Additional Major Area Requirements
The graduate program in the Department of Psychology offers five broadly defined areas of study in which students may major: 1) Clinical (with specialization in either Adult or Child Clinical), 2) Cognitive, 3) Developmental, 4) Industrial-Organizational, and 5) Social Psychology. Students are admitted for graduate study in one of these five areas, and almost always remain in that area throughout their graduate career.
In general, the Departmental requirements for the doctoral degree in Psychology are intended to assure breadth in doctoral education and flexibility for tailoring the individual graduate program. The degree of flexibility, however, varies across areas, as some programs (such as clinical and child-clinical) are highly structured by necessity to ensure accreditation by the American Psychological Association.
The only specific curriculum-focused departmental requirements which apply to all graduate students are the following:
- English language requirement
- Statistics requirement
- Major area course work (18 credits; see area guidelines for specific requirements within area)
- Breadth requirement
- Research requirements
Each of these requirements is discussed in detail in the sections which follow.
Given the generally flexible approach to individual graduate programs of study, there are sometimes issues or problems which arise for which there is no established departmental policy. When such occurs, it is often best left to be solved on an individual basis. If, however, it becomes clear that the issue is of more general concern, then the faculty will typically move to establish policy to address the concern.
The individual and flexible nature of the graduate program makes it critical that each student has an advisor from among the faculty in their major area as soon as possible. To this end, each student is assigned an advisor upon entry into the program. In most cases, this is the faculty member whose research and general interests are closest to that student’s interests. This need not be a long term relationship if it becomes clear that the initial choice was not a good match or as interests diverge over a graduate career. Changes in advisors are commonplace, and without consequence. Please remember to keep the Graduate Staff Assistant (350 Moore) informed of any changes in your advisor. It is, however, important that at all times graduate students have an identified advisor throughout their graduate careers and maintain frequent contact with that faculty member. Issues related to individual graduate programs can then be discussed with this advisor and most often solved at that point. In every case, a strong advisor-student relationship will be an asset to timely and successful progress through the graduate program, as well as helpful in planning for the next stage of your career.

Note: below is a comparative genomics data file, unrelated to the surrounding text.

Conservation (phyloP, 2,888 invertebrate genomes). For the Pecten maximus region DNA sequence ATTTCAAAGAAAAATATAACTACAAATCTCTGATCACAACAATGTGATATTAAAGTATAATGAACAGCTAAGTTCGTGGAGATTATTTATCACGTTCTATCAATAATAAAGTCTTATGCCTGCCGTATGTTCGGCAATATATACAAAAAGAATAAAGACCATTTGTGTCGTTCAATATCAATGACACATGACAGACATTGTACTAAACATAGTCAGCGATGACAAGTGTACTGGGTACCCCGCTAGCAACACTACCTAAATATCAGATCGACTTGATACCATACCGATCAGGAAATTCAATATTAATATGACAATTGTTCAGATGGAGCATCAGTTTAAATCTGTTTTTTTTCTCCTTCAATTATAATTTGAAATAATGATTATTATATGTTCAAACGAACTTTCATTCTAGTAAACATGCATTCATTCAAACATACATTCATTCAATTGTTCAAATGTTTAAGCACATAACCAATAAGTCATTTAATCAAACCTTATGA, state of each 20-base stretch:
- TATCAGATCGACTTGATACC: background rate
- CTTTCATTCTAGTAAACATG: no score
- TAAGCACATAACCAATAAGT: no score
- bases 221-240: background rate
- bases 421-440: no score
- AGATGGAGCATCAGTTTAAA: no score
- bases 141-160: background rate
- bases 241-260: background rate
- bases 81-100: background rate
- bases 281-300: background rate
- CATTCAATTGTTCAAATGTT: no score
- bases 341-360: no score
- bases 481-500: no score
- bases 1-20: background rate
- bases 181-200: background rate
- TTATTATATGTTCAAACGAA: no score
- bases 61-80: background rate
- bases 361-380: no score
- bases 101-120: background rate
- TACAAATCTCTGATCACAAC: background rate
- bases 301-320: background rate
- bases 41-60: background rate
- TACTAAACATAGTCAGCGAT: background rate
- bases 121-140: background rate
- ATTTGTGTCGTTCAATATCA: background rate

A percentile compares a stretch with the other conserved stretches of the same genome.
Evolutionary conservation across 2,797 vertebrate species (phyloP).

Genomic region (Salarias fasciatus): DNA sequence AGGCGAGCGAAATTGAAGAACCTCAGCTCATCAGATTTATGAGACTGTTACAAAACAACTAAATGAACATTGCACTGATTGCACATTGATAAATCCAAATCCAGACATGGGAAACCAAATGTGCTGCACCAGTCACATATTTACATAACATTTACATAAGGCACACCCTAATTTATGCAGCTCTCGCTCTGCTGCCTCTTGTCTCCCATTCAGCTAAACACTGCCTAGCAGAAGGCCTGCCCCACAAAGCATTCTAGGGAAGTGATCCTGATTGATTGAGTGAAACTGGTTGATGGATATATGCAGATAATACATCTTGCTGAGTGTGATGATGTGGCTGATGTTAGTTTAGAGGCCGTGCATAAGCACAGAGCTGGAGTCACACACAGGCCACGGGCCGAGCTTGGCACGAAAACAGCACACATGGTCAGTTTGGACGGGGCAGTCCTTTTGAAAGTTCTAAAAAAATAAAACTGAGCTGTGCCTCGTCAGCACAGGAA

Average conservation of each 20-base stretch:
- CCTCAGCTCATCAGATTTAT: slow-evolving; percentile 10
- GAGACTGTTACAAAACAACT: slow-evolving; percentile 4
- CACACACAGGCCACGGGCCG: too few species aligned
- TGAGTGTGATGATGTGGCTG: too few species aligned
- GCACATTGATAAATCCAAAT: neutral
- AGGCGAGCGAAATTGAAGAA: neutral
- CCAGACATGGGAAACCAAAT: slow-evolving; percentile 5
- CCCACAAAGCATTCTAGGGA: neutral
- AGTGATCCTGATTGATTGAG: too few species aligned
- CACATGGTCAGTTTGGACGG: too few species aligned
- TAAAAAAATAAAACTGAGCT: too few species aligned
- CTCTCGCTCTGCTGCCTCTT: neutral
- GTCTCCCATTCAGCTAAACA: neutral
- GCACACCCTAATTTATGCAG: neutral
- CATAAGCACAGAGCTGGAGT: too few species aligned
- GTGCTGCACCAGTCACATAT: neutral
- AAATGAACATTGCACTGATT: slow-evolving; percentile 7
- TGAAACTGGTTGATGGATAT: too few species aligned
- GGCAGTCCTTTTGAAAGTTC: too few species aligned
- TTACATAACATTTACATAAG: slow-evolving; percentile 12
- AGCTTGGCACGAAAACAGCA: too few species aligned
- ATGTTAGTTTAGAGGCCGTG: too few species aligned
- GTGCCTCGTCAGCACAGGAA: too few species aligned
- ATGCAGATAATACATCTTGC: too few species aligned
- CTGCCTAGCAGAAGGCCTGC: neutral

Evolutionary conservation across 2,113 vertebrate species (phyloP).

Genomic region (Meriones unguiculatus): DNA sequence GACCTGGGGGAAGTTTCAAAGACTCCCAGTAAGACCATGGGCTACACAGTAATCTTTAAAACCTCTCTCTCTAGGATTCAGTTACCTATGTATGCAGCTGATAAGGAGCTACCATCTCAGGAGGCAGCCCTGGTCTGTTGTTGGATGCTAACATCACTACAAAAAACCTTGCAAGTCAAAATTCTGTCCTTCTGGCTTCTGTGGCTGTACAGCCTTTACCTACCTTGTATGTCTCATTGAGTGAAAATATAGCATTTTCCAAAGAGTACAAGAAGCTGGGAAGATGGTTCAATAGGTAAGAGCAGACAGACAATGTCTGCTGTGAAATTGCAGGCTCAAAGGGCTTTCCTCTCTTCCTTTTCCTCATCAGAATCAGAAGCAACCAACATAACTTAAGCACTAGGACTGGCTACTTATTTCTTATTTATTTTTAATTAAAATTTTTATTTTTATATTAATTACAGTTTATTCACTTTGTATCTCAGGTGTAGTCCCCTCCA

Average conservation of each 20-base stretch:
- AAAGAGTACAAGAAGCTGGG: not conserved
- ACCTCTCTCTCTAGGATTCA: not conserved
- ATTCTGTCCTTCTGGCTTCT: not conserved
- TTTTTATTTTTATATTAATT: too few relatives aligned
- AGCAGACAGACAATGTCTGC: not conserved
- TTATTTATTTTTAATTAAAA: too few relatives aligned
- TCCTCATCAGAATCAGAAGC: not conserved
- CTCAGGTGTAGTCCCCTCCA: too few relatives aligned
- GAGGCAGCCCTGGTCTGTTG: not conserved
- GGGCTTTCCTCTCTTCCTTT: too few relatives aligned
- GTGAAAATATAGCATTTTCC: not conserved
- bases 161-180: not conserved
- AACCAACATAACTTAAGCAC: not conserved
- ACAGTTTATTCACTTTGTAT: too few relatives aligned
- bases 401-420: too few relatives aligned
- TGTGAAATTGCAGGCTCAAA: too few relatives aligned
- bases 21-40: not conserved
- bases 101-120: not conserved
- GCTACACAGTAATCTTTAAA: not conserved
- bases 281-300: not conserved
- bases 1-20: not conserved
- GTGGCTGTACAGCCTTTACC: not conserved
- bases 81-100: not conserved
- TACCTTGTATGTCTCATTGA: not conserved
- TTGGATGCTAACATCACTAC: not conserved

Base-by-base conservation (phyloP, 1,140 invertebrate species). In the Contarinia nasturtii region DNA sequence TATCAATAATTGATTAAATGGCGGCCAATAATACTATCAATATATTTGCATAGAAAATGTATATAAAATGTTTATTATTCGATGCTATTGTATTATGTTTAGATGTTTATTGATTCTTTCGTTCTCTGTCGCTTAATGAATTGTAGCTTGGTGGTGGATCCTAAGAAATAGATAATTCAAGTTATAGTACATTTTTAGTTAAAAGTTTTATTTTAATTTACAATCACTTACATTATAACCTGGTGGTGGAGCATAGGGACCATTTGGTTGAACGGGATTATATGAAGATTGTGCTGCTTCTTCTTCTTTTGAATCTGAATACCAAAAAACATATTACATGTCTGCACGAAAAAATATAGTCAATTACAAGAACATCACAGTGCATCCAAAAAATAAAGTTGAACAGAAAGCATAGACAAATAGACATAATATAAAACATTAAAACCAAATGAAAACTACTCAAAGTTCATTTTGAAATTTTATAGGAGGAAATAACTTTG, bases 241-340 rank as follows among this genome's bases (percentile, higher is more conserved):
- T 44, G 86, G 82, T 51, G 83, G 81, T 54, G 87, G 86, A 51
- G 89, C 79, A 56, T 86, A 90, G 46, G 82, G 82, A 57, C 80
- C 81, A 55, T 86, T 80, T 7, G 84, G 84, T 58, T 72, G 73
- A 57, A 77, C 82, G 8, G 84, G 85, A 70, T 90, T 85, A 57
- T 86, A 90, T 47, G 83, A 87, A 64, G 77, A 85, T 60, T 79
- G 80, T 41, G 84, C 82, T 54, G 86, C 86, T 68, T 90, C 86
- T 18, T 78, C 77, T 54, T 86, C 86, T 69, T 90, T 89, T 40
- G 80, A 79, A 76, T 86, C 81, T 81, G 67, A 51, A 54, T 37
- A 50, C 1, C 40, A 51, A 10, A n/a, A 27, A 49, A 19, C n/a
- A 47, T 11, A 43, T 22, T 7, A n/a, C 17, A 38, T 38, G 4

Although the graduate program is best characterized by its “flexibility,” there is a general process to be followed and an expectation for timely progress. In most cases, graduate study toward the Ph.D. degree can be completed in four to five years as a full-time student. There is rarely the need for more than five full-time years, unless especially complex research for the dissertation requires additional time.
The six major areas within the Department all have a wide range of course offerings which can satisfy the requirements of the “major.” Given the flexible nature of the graduate program, the specification of relevant “major” courses is a matter generally left to the student and the student’s advisor. This is another reason that students are encouraged to maintain frequent contact with this faculty member. When course issues for the “major area” arise later in the student’s graduate career, the Doctoral Committee may also be part of course requirement determination. The only real Departmental requirement is that 18 credits must be earned in the student’s major area.
It should be noted that students in the Clinical Psychology Program (both adult and child) have many specified required courses, and generally less flexibility than students in other areas. This is due to APA requirements for accreditation as a program in Clinical Psychology. Students in the Clinical Psychology program do have a number of course options that satisfy specific area requirements, and therefore, consultation with one’s advisor remains critical. Specific requirements for Clinical Psychology Program students are available in a separate document available from the Director of Clinical Training. Irrespective of the more structured program for Clinical, the Departmental requirement of 18 credits applies to this area as well.